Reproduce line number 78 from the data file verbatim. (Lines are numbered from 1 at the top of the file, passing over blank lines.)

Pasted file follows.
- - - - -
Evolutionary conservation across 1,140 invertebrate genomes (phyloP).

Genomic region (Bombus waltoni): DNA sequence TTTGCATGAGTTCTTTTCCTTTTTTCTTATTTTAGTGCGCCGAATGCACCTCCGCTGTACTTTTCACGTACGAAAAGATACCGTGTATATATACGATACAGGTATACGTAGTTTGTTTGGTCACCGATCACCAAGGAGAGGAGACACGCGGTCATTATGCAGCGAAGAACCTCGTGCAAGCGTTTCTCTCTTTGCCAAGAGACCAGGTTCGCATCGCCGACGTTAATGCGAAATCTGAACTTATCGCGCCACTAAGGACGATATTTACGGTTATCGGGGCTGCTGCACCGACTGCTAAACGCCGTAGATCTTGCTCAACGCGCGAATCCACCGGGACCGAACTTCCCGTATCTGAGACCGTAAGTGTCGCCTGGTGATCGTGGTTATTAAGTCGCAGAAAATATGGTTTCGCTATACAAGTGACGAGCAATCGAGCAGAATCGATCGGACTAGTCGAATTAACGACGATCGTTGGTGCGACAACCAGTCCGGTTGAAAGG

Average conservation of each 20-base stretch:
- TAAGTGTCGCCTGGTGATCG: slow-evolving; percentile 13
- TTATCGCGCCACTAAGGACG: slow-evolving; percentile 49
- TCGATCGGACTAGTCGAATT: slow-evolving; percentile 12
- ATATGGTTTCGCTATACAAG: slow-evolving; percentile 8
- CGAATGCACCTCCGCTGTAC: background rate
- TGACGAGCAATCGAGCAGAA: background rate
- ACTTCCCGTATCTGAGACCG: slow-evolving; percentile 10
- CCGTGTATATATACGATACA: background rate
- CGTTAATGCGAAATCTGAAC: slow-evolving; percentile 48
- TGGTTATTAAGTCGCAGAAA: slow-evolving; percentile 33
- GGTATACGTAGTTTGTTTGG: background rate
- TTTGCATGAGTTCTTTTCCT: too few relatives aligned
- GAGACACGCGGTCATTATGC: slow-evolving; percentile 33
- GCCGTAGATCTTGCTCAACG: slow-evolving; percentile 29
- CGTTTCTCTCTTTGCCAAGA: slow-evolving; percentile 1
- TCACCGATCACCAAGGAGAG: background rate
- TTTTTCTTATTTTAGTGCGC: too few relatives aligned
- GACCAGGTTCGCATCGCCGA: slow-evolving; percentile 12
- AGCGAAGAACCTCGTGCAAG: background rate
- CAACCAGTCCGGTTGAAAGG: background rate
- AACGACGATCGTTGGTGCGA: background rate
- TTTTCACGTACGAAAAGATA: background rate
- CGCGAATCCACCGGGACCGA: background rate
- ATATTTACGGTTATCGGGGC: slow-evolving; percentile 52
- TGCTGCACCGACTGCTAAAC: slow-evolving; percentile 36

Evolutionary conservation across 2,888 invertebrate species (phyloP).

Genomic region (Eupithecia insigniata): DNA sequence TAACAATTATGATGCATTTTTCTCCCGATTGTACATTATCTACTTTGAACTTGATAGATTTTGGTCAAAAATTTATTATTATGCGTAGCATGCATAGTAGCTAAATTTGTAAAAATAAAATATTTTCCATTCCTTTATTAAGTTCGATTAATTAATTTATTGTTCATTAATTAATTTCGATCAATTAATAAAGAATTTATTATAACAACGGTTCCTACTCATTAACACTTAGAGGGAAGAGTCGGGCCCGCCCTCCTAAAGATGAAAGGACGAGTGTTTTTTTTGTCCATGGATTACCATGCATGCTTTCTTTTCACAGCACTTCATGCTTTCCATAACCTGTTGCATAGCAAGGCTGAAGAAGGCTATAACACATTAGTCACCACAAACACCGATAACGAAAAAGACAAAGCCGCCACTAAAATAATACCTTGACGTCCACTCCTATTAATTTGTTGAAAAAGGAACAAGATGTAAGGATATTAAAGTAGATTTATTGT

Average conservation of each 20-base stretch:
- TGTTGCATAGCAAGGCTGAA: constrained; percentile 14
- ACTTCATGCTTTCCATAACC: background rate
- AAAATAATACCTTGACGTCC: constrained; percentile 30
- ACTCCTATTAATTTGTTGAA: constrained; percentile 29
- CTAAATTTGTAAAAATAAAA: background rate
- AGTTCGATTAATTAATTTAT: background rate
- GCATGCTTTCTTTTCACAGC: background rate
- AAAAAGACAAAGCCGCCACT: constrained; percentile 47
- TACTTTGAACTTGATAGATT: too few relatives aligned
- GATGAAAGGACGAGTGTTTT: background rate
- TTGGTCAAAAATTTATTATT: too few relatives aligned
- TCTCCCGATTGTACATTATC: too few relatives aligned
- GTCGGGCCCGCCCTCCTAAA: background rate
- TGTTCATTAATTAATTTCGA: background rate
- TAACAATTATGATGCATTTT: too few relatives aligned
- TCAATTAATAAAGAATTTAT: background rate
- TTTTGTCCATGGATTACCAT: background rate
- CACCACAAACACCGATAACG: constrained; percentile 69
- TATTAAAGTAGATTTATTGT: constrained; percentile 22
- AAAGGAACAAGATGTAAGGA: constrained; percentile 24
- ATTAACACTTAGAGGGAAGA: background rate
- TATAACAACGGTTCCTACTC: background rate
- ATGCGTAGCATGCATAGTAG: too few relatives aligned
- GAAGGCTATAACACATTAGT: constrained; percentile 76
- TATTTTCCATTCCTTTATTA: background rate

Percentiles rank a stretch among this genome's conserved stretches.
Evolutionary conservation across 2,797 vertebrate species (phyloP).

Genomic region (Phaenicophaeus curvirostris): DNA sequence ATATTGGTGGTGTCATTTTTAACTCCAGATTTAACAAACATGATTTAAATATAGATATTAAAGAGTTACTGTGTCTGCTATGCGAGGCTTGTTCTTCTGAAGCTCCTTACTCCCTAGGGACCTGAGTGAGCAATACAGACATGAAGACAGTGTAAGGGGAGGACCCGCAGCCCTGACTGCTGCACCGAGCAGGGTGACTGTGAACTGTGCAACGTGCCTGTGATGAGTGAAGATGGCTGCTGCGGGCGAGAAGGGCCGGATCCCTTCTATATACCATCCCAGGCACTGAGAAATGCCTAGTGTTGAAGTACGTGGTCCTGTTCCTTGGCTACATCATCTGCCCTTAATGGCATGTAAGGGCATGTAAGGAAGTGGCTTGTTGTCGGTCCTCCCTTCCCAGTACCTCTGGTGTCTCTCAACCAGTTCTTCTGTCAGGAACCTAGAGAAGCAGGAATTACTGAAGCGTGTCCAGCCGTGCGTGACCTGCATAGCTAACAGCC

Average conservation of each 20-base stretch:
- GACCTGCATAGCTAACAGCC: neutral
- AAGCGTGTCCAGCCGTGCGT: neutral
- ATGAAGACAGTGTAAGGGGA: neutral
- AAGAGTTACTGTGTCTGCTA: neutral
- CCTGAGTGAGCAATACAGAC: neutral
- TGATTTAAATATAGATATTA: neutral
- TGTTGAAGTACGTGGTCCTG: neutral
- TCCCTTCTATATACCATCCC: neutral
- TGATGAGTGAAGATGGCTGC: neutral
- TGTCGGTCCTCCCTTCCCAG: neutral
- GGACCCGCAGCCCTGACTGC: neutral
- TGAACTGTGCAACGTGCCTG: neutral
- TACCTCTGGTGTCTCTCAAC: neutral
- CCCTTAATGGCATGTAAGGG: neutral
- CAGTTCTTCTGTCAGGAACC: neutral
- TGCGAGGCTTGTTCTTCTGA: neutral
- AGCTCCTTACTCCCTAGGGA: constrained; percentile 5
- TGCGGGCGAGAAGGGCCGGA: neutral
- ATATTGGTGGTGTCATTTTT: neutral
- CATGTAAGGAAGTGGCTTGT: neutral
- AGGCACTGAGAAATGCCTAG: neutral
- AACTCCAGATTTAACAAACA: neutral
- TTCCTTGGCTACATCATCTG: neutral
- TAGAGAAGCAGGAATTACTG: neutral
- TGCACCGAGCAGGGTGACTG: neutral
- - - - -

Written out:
- TGCGGGCGAGAAGGGCCGGA: neutral